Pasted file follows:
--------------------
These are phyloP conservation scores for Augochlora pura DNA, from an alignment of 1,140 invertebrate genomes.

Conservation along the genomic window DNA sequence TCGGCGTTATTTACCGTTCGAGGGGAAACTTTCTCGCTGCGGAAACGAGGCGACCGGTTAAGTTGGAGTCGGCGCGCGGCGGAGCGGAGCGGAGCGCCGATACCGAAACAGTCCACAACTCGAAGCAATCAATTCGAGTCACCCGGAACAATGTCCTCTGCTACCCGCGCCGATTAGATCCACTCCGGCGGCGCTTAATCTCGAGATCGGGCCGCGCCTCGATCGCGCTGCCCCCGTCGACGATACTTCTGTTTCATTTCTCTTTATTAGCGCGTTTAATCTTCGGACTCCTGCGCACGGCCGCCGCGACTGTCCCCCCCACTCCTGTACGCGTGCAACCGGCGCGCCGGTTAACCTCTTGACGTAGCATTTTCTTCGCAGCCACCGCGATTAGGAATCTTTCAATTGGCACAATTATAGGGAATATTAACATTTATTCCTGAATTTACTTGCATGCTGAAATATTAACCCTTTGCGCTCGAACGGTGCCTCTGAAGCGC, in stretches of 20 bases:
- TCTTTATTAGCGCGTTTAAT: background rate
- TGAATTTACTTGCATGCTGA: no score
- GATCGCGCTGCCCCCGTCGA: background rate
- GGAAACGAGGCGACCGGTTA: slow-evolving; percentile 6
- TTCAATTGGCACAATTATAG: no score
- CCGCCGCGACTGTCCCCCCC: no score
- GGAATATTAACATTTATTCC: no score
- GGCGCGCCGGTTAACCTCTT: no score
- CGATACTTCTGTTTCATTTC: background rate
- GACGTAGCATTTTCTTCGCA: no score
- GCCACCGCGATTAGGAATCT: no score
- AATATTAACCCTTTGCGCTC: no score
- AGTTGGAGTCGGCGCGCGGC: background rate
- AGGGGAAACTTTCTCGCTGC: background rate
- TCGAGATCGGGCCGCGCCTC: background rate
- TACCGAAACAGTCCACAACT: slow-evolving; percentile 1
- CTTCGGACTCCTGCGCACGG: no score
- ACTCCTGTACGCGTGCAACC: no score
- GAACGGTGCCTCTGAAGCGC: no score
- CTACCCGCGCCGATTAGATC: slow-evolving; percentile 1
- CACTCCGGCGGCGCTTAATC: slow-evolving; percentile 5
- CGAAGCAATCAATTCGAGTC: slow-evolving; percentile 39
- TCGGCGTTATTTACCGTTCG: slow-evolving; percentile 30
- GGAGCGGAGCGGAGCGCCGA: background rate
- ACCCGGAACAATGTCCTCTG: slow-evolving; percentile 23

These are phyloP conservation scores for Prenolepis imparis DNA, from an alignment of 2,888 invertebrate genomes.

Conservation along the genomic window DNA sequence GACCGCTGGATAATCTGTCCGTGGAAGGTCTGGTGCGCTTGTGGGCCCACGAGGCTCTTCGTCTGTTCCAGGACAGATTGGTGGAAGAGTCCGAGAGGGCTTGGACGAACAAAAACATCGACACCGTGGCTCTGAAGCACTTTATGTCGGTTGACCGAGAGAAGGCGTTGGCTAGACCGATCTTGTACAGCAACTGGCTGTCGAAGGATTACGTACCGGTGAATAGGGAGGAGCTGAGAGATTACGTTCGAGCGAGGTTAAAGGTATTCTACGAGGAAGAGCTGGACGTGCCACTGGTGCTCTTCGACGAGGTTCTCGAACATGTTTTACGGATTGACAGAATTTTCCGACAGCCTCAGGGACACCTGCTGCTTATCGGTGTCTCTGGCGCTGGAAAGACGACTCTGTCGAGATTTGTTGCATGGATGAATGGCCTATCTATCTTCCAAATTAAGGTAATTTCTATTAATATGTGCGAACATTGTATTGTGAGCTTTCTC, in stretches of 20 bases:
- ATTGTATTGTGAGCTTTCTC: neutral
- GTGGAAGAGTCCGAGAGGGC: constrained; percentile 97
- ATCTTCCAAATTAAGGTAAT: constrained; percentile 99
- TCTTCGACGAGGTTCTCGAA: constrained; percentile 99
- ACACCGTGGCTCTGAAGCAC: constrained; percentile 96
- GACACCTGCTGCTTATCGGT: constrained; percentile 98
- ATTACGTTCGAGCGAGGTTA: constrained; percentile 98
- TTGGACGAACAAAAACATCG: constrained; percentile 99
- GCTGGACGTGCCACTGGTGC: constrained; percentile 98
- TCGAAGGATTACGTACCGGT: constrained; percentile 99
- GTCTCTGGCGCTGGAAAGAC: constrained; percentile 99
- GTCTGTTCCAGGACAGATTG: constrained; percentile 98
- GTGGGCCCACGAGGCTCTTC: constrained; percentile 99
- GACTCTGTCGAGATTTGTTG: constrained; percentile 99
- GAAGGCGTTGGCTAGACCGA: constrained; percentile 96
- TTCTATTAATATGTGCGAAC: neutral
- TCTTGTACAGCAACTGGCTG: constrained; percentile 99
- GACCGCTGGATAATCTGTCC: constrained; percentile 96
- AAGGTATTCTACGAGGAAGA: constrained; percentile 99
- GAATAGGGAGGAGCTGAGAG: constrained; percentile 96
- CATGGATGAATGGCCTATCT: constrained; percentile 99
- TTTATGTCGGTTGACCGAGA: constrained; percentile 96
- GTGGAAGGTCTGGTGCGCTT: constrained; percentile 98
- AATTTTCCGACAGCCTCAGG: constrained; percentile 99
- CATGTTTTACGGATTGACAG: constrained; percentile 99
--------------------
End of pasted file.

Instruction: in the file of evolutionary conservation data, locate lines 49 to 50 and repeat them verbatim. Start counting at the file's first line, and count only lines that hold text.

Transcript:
- GAATAGGGAGGAGCTGAGAG: constrained; percentile 96
- CATGGATGAATGGCCTATCT: constrained; percentile 99